The pope’s approval of procedures for ousting bishops who fail to take steps to protect children from abusive priests is a delayed reaction to a crisis – but a step we welcome nevertheless.
Now the pope’s archbishops and the state Senate should join Francis in taking the fate of children more seriously.
A bill that would eliminate the statute of limitations on child sexual abuse has passed the state House and awaits a vote in the Senate. The bill would treat future child sexual abuse cases like murder cases – that there is no deadline for when criminal charges may be filed.
The bill would also extend the deadline for filing civil action from age 30 to age 50 for victims who could have been violated decades before.
The legislation was sparked by outrage over the report in February that said more than 50 priests and religious leaders in the Roman Catholic Diocese of Altoona-Johnstown had sexually abused hundreds of children over many years – and that two bishops, the late James Hogan and the retired Joseph Adamec – had moved the offenders from parish to parish and even paid off families to keep the abuse quiet.
The pope’s new procedures would not retroactively affect retired bishops such as Adamec, but would set a new plan for handling cases in the future.
Could the pontiff have gone further? Sure, and we support the call from victims advocates who believe bishops found to have covered up or contributed to abuse should lose all rights as clergy.
Judy Jones, midwest associate director for Survivors Network of those Abused by Priests, called for the Vatican to “defrock any bishop who covers up sex crimes,” to entice the church to punish bishops in those circumstances by taking away their “entitlements” and “prestige.”
The state attorney general’s office has said the Altoona-Johnstown case is open and ongoing, that new reports could lead to additional charges. But to date, the only charges filed involved three members of the Franciscan order that oversaw appointments for Brother Stephen Baker, who abused teens for years at Bishop McCort in Johnstown.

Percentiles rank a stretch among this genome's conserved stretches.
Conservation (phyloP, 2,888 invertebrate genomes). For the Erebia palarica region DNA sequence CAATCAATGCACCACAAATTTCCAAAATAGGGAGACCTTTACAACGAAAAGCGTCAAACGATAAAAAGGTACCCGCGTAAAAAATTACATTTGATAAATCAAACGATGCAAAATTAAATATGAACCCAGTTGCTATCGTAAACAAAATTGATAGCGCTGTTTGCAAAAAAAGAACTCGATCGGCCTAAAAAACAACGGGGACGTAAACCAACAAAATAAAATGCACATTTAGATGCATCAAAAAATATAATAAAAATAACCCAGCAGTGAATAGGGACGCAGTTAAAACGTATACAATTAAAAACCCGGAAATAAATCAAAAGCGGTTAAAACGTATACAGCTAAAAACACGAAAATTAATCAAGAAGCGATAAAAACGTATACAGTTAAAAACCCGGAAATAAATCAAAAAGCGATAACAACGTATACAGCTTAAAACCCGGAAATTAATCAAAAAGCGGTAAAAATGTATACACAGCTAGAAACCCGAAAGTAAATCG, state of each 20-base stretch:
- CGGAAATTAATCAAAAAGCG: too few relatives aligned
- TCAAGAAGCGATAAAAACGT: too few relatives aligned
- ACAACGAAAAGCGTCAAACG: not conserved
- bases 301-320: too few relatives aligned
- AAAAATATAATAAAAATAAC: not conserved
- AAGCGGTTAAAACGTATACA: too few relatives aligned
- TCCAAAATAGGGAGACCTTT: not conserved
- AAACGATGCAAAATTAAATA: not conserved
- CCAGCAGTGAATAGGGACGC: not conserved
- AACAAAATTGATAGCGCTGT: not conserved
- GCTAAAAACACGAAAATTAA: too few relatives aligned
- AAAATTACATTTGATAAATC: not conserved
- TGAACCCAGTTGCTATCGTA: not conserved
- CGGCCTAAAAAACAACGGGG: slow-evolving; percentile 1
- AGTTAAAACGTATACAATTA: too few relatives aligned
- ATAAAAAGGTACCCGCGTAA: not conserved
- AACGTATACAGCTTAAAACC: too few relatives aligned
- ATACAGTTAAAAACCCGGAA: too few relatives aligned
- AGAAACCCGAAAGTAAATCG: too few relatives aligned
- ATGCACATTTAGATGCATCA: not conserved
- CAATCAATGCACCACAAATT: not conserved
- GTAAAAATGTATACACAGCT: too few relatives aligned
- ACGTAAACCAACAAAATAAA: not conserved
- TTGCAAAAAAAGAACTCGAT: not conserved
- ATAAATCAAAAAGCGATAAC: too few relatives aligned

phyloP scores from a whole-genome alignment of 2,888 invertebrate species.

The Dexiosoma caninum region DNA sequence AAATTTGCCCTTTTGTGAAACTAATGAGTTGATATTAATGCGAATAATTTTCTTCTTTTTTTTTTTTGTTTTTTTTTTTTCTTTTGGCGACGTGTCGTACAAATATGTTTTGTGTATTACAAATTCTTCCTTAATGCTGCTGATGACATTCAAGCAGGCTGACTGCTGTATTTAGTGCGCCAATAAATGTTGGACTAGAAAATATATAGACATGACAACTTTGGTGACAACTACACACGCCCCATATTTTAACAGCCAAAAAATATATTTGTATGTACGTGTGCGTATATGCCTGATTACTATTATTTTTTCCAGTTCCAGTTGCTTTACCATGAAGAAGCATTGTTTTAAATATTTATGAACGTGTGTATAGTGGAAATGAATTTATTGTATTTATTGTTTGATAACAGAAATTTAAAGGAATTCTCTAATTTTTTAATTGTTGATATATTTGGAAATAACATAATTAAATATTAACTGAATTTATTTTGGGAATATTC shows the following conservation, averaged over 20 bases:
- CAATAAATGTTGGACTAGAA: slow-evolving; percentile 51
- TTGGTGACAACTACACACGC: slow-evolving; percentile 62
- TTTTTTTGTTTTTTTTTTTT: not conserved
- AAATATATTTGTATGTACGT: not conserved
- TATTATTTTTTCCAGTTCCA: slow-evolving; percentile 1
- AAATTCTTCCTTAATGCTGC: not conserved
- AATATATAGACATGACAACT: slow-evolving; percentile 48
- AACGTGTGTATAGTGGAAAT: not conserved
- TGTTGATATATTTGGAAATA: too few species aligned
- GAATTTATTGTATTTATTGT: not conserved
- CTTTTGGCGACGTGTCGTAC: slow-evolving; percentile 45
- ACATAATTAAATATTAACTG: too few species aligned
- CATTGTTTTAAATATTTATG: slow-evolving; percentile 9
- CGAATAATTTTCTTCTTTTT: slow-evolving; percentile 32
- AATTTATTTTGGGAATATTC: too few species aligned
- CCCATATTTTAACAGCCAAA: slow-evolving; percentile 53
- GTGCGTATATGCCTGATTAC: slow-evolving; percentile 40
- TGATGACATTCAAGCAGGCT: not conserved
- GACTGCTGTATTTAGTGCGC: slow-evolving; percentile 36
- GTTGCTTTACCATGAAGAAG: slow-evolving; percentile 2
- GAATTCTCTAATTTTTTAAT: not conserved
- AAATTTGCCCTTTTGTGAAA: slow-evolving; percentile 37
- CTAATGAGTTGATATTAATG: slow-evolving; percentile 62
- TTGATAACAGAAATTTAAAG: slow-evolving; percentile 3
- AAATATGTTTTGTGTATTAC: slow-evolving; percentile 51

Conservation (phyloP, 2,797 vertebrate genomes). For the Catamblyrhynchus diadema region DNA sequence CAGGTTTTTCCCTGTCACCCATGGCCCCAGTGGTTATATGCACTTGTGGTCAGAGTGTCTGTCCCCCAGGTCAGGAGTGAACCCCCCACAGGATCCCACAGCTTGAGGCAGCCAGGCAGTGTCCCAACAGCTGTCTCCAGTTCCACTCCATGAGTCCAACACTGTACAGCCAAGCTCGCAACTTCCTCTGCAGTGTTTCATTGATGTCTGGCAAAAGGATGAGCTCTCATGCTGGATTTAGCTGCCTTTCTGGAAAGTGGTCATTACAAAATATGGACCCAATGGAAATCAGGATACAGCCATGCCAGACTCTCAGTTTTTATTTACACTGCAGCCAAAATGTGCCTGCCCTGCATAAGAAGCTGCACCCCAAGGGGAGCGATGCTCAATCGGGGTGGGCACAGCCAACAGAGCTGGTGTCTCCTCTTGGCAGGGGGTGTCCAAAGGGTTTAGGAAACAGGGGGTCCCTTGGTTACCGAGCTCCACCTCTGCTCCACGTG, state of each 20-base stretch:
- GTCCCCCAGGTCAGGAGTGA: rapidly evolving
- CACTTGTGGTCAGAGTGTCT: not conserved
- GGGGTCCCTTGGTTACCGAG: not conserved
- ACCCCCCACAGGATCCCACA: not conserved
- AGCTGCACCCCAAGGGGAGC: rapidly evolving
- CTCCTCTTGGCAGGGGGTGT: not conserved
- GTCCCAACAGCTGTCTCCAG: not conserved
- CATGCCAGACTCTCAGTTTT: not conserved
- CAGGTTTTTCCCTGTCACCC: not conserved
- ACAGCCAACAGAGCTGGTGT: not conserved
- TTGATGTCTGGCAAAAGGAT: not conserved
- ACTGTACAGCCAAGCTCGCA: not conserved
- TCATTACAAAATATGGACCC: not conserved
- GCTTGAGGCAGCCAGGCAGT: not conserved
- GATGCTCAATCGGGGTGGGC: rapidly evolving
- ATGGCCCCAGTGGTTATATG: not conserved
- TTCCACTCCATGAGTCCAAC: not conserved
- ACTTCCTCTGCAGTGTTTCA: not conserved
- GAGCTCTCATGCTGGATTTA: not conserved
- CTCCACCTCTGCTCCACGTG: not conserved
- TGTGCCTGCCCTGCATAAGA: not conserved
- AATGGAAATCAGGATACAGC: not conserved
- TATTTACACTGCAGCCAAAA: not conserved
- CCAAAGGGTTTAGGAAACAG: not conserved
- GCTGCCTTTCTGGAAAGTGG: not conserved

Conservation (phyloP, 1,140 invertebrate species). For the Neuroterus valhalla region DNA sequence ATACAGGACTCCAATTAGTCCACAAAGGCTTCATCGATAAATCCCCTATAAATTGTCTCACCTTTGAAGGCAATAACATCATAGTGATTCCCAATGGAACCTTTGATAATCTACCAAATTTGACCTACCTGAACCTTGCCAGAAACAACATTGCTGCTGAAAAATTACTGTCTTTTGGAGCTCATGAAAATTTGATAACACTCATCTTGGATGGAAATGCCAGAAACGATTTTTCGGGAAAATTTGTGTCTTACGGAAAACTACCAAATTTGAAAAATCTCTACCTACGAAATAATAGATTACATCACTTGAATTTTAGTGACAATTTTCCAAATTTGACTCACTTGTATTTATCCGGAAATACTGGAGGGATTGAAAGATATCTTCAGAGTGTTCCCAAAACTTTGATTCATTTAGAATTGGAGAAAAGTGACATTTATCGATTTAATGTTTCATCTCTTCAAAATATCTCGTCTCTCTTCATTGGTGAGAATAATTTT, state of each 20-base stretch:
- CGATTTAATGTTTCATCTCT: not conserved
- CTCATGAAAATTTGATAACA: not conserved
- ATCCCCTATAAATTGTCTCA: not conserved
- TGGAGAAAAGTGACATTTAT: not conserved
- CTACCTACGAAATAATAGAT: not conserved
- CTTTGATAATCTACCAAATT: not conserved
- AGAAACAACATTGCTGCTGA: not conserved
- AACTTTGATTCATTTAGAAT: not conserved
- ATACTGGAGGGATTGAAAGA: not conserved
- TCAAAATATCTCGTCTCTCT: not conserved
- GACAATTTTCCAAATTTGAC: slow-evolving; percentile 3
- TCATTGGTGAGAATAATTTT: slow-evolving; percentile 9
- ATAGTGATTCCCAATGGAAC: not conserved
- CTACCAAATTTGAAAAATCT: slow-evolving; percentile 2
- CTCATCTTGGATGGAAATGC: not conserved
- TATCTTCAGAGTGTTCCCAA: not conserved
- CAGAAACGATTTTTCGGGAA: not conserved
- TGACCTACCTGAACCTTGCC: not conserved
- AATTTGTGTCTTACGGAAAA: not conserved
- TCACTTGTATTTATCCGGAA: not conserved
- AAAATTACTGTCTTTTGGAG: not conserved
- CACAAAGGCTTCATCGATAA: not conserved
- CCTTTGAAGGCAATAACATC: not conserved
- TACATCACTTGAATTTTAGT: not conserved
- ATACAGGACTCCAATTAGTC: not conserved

While the legal process continues, the legislative side must follow – with the Senate passing the statute of limitations extensions.
Strong opposition has come from the Church. Last weekend, the Archbishop of Philadelphia, the Most Rev. Charles J. Chaput, sent letters to Catholics in that region urging them to contact lawmakers and oppose House Bill 1947.
Chaput wrote that the bill “poses serious dangers for all of our local parishes and for the ministries, charities and schools of our archdiocesan church.
“Over the past decade the church has worked very hard to support survivors in their healing, to protect our children and to root this crime out of church life,” Chaput wrote, calling the bill “a clear attack on the church, her parishes and her people” because he said the proposal treats private institutions more harshly than public entities.
His biggest concern is the retroactive nature of the statute change, which could mean lawsuits over cases decades old. Chaput urged parishioners to oppose the bill, “and any effort to impose civil statute retroactivity.”
Sadly, the victims of abusive priests cannot employ retroactivity to go back in time and wash away the horrific experience of violation.
Such crimes cause damage that lasts a lifetime, and any actions – in the courts or in legislative halls – must be fair to the victims of sexual abuse, regardless of how long ago that abuse took place.
The Altoona-Johnstown diocese scandal must do what the Jerry Sandusky tragedy did not – expand the rights of child sexual abuse victims, now and into the future.